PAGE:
OBJECTIVES: Across Europe, more than one third of patients are diagnosed with HIV infection late. Late presentation for care has been associated with higher risk of clinical progression and mortality. In the present study, we evaluated the prevalence, epidemiological characteristics and survival probability of patients with late and very late presentation, newly diagnosed with HIV infection in Catania, Italy, from 1985 to 2010. PATIENTS AND METHODS: According to the European Consensus definition, Late Presenters (LP) were defined as subjects presenting for care with a CD4+ T-cell count below 350 cells/µl or with an AIDS-defining event, regardless of CD4+ T-cell count; patients with advanced HIV disease (Very Late Presenters) (VLP) were those presenting with a CD4+ T-cell count below 200 cells/µl or with an AIDS-defining event, regardless of CD4+ T-cell count. RESULTS: 620 patients were included in the study. 345 (55.6%) subjects were LP, 35% of them were asymptomatic; 246 (39.7%) were VLP. In univariate analysis, late presentation was related to age (p < 0.001), to heterosexual exposure to HIV infection (70% of heterosexual subjects were LP) (p < 0.005) and to being diagnosed during the calendar period from 1991 to 2000 (p < 0.001). Very late presentation was related to age (p < 0.001), male sex (p < 0.01), heterosexual risk (p < 0.001) and to being diagnosed during the calendar period from 1991 to 2000 (p < 0.001). In multivariate analysis, age (p < 0.0001), being older than 50 years old (p = 0.02), years of diagnosis 1991-1995 (p < 0.005) and 1996-2000 (p < 0.05) in the subgroup of late presenters and age (p < 0.0001), being older than 50 years old (p < 0.005), male sex (p < 0.0001), years of diagnosis 1991-1995 (p < 0.05) and 1996-2000 (p < 0.005) in the subgroup of very late presenters maintained statistical significance. The survival probability within LP and VLP group was statistically lower than no LP/VLP (log rank test p < 0.0005 and p < 0.0001, respectively). For both LP (p < 0.002) and VLP (p < 0.0001), survival probability was significantly lower in the pre-HAART era, in comparison with the period of mono/dual therapy and the HAART era. CONCLUSIONS: More than fifty percent of patients in our setting were diagnosed late with HIV infection and, consequently, treated late. Late and very late presentation were associated with lower survival probability. The implementation of strategies focused on targeted prevention efforts and HIV testing programs appears fundamental to diagnose and treat HIV infection as early as possible.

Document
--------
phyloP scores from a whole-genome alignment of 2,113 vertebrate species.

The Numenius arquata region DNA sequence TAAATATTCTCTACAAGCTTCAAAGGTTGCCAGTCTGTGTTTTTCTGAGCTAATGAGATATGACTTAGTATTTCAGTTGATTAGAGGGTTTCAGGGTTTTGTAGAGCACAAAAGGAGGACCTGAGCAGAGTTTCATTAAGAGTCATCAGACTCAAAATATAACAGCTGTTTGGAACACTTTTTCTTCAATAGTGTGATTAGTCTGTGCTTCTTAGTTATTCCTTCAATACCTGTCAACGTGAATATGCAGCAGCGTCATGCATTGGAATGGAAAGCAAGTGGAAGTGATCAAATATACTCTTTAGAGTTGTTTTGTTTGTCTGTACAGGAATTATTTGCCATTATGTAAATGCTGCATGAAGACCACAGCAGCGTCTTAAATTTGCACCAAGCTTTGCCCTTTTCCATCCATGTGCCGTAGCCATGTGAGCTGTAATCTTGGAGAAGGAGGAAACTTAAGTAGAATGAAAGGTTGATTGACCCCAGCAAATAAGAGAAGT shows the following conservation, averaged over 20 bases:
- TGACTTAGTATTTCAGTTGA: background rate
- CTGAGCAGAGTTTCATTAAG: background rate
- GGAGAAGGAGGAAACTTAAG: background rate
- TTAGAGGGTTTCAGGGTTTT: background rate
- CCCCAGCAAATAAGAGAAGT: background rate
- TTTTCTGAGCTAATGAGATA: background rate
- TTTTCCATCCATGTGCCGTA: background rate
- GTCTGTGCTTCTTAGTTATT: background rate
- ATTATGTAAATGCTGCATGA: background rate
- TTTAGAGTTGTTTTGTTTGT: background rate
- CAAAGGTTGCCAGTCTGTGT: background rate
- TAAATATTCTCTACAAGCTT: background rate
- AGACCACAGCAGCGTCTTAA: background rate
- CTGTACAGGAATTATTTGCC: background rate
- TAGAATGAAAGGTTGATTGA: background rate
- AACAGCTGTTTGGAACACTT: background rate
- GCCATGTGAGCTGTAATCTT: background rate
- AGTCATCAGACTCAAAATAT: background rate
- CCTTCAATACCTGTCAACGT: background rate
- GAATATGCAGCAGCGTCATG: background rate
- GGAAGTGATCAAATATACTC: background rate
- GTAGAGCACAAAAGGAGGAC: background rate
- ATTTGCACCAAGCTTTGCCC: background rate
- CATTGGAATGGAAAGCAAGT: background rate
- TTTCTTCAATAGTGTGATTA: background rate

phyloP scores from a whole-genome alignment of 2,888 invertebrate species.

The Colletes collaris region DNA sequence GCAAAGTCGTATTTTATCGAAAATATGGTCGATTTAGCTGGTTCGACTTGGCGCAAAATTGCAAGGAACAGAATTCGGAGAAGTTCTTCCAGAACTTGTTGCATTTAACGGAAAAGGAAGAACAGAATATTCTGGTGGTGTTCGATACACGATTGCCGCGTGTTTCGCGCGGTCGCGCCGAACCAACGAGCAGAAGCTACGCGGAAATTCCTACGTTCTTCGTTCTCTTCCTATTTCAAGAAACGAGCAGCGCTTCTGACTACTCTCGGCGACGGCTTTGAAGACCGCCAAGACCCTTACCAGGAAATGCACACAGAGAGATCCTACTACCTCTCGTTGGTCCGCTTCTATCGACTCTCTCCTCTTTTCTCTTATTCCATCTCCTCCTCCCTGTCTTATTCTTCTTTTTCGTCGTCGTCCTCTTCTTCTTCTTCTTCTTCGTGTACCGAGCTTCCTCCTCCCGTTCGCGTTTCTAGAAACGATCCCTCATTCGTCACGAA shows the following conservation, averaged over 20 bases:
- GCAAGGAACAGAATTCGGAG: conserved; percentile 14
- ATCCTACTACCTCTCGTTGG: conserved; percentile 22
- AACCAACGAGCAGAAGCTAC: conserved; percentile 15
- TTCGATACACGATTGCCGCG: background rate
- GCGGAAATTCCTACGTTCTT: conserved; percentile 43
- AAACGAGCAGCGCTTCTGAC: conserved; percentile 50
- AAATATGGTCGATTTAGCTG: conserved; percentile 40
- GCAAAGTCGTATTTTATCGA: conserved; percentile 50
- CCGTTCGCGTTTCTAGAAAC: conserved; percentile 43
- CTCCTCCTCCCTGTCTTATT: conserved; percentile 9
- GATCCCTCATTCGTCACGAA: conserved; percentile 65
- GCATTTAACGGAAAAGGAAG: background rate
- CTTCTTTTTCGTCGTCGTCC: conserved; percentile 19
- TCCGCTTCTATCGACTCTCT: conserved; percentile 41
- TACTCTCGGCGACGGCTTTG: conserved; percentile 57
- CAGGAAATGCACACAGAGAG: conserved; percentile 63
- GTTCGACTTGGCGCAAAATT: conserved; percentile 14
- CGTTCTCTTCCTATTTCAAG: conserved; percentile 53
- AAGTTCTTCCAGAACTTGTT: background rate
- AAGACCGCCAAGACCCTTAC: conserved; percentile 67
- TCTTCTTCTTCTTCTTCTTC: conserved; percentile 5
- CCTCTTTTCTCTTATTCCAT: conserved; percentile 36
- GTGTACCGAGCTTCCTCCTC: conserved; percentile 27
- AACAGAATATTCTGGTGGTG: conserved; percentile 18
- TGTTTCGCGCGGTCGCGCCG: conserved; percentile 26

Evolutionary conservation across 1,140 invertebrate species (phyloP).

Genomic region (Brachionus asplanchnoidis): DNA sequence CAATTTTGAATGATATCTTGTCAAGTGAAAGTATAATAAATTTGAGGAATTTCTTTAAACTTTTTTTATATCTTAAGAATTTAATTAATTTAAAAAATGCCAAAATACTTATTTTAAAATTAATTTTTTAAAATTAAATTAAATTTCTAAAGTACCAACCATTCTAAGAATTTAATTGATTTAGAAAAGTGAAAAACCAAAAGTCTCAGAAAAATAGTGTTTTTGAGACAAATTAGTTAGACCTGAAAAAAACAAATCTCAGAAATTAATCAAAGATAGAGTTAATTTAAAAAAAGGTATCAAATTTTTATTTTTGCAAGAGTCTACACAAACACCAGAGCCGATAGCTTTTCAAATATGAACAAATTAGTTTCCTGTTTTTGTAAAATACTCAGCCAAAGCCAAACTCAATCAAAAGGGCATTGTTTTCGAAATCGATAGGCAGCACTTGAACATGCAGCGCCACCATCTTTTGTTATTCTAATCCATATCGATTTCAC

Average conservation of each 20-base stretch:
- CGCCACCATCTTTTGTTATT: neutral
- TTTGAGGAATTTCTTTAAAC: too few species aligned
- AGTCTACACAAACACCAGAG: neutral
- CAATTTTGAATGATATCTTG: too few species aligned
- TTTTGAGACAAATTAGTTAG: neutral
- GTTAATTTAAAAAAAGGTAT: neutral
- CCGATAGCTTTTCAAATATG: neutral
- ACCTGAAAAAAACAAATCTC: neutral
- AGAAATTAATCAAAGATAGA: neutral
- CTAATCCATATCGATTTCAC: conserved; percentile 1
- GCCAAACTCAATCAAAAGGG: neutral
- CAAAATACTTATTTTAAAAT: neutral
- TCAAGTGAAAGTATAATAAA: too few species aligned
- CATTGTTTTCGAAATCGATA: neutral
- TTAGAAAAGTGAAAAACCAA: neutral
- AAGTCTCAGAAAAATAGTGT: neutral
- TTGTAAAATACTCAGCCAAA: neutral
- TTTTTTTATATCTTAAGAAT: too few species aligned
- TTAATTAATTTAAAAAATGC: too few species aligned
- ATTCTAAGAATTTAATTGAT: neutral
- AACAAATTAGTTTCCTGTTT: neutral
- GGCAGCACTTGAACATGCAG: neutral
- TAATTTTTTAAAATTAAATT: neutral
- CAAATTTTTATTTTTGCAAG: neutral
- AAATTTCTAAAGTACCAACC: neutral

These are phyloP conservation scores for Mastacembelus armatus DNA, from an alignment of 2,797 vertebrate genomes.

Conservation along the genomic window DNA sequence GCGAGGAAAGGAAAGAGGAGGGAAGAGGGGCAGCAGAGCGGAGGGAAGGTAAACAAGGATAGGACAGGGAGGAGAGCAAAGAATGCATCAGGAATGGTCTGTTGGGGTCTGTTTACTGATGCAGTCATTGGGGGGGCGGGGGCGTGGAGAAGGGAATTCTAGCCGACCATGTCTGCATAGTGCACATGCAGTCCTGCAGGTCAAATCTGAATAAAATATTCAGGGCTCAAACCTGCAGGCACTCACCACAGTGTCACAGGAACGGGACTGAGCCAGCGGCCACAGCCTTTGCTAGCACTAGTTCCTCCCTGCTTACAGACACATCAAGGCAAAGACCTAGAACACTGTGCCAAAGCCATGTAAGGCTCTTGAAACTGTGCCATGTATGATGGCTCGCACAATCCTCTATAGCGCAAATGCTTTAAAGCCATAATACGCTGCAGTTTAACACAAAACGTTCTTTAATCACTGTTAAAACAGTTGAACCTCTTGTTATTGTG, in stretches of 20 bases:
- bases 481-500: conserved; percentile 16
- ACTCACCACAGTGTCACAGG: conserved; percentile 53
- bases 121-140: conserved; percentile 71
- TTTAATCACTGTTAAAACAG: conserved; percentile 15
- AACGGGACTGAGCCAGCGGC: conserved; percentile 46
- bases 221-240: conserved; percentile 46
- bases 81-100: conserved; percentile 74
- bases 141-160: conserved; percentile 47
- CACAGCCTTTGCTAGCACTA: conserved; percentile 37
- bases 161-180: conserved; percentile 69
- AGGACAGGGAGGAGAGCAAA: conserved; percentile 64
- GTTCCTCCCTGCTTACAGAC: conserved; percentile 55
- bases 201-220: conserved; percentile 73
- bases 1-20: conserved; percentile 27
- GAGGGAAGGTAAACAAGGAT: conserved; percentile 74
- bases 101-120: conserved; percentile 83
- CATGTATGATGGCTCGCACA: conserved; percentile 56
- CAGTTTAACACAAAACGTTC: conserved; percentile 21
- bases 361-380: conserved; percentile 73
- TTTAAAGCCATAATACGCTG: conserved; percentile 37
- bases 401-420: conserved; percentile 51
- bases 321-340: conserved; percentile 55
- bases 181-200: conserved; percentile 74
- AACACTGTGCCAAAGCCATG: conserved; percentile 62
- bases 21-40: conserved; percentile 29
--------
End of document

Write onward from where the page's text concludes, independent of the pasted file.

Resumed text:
|Titolo:||Late presentation of HIV infection: predictors of delayed diagnosis and survival in Eastern Sicily|
|Data di pubblicazione:||2013|
|Appare nelle tipologie:||1.1 Articolo in rivista|